Varying price by segment or behaviors is a concept that has been mainstream for many years in lots of industries. The fact is that different people get different utility or value from a purchase and retailers long ago began to understand this. That is why a bag of M&Ms at a gas station may be 2x the price of the same bag in a grocery store, and 3x the price you might pay per bag in a warehouse store. The type of person who drives long distances and needs a snack in route, is generally not very price sensitive, but perhaps very hungry. Value warehouse buyers may have a shop that they are trying to stock or they may love M&Ms, but they have the discipline to buy them in bulk and bring them on car journeys.
Prior to Nomis, I led marketing for a Price Optimization software company that served the high tech and industrial manufacturing space serving customers that made things far more sophisticated than M&Ms and sold them into complex markets. There were microchip companies that had some products that had negative margins at par, and they needed to optimize price to extract pennies of profit from customers that saw more utility for specific purchases. They perhaps needed smaller quantities for a non-standard use or were very time sensitive for a critical project. There were Chemical companies that needed to optimize for where the supply of the chemicals was to limit transport costs thus effectively understanding and better communicating their cost to serve to their customers and realizing better prices. They also needed to ensure that customers met their volume commitments. This type of pricing based on a clear understanding of costs and an understanding of price sensitivity to determine customer prices is very well accepted in a variety of industries now. We take it for granted at the pump or online.
Banking has been a little slower to adopt this time-tested approach. One of the core reasons was that Banking is wrapped in layers of regulation as banking is so core to how free market economies work. Regulations protect consumers from wrongs that while possible, are thankfully no longer part of the daily reality in first world countries. At the core is the notion of fairness, which virtually everyone agrees with. Regardless of your race, sex, religion, or neighborhood – essentially all the indelible personal characteristics that define you - you should be able to access the same products and prices. Where banks are clearly within their right to vary price is where people have different sensitivities to price. One consumer may be motivated by convenience and want to have all of their accounts in one bank. Another may be a bargain hunter looking for the lowest interest rate loan or highest paying deposit account. A smart bank would reward the customer motivated by convenience with more convenience and the price sensitive customer with a better price thus giving both buyers what they want and ensuring they both stay on as customers.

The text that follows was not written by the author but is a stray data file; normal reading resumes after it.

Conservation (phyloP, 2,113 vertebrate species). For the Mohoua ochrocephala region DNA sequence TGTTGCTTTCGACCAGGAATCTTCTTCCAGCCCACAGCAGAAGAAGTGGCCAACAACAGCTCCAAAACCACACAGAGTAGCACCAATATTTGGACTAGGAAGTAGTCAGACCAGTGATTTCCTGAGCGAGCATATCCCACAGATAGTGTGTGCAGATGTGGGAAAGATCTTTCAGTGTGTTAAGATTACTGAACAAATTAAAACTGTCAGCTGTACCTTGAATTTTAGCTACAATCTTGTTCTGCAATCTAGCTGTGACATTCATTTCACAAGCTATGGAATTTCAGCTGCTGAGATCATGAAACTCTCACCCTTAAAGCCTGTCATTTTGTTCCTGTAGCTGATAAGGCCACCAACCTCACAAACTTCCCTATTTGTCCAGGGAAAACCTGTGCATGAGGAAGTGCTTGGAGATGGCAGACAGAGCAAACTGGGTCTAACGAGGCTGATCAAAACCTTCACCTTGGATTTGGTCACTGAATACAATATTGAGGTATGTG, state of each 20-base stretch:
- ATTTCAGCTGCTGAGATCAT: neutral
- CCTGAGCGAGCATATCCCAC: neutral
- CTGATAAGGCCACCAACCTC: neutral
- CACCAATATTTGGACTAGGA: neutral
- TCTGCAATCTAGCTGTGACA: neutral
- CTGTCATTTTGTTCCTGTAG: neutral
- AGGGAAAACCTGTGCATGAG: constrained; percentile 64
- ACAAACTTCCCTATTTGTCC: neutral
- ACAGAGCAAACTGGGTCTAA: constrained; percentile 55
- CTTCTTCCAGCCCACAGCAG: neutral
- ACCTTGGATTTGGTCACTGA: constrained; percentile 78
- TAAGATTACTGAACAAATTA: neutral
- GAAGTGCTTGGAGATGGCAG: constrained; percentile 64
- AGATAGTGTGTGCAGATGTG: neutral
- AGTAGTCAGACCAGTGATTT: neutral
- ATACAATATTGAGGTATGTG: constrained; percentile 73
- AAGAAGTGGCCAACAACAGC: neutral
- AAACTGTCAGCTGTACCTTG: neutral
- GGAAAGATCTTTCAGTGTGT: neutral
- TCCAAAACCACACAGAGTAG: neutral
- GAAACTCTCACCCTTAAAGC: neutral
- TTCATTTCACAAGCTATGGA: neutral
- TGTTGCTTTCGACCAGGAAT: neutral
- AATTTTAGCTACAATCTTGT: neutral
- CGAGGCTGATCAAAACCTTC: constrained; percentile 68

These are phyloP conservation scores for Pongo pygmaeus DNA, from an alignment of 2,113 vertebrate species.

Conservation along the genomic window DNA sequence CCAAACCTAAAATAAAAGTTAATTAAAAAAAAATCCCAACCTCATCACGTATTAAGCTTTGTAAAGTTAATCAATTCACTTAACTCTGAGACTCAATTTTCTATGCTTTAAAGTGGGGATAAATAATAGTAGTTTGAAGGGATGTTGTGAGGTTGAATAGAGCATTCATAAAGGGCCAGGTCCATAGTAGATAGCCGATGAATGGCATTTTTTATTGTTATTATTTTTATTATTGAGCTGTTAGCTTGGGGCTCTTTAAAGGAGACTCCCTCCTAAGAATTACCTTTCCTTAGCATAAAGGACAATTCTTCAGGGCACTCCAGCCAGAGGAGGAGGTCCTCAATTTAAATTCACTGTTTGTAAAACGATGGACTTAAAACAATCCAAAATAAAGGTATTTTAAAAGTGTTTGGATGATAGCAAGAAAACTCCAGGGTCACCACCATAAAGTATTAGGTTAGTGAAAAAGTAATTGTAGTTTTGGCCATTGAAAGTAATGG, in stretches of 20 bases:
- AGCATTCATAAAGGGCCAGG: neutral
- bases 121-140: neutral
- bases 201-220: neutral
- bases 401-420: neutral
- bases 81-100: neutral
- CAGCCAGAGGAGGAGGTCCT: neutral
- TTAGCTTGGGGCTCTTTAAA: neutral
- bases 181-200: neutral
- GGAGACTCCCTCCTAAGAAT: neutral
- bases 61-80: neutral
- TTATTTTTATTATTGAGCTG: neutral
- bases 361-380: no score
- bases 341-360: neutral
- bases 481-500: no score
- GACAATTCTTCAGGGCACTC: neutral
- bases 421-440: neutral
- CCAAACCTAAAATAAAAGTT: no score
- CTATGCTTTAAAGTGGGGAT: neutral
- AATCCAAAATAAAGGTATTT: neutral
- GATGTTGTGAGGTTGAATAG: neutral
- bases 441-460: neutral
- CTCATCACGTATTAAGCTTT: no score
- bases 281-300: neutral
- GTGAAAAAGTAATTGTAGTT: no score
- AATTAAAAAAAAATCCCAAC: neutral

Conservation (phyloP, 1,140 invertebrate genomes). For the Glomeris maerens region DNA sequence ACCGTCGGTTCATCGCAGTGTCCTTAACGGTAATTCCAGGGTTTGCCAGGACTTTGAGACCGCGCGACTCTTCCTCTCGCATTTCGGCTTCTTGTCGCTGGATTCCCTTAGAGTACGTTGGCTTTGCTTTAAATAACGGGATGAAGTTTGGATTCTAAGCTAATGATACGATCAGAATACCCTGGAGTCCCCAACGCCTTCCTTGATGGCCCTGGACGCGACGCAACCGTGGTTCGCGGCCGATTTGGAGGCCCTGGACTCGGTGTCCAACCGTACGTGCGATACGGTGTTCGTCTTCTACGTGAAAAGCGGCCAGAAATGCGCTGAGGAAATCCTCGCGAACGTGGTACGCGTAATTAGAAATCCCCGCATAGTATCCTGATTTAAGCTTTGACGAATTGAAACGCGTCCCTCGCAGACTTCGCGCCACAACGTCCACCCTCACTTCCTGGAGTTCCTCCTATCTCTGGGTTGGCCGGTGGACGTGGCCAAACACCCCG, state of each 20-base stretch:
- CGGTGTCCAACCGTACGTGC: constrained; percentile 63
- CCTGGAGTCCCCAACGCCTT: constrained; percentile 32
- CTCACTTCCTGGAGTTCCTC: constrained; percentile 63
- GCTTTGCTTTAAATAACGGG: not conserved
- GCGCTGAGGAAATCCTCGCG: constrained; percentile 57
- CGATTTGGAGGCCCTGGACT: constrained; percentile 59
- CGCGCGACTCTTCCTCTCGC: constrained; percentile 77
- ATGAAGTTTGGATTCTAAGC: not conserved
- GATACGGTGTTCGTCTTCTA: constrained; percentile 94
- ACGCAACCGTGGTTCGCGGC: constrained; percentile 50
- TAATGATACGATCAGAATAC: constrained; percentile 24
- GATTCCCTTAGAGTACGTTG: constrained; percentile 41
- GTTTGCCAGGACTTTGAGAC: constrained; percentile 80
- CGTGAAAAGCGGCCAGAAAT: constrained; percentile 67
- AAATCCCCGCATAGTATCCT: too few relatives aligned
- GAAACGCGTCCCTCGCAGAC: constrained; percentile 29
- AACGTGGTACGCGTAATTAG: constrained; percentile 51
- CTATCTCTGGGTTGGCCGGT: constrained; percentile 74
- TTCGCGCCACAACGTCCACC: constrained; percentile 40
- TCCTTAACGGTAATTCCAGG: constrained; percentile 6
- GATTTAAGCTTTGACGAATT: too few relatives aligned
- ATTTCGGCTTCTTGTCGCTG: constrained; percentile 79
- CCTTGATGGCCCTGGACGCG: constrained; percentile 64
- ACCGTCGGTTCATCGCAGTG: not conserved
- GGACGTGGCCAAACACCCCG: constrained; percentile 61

Recently, the topic of price optimization got some attention on an analyst call for a major bank, where David Williamson from CIBC noted that the bank’s efforts in this area were a contributing factor to CIBC’s strong growth in Q1.
He stated in describing the core reasons behind double-digit growth:
The driver has really been the investment we’ve put into our front line, the investment we’ve put into some of our sensitivity analysis for pricing and some of the efforts we’ve done to get to deeper relationships, the Compass system. All those investments that have allowed us to… just be easier to deal with, to drive to deeper relationships, and that is what we are seeing in the volume growth I believe.”
Judging by the uptake we are seeing in our price optimization solutions as an age old business practice joins mainstream banking leveraging big data and advanced, SaaS-based analytics to make it happen, this approach has become a movement for the smartest banks.
Hold on to your M&Ms as a smarter way to price begins to change the fortunes of the banking industry favoring the most innovative banks that choose to know their customers' sensitivities best. Deeper relationships indeed, Mr. Williamson.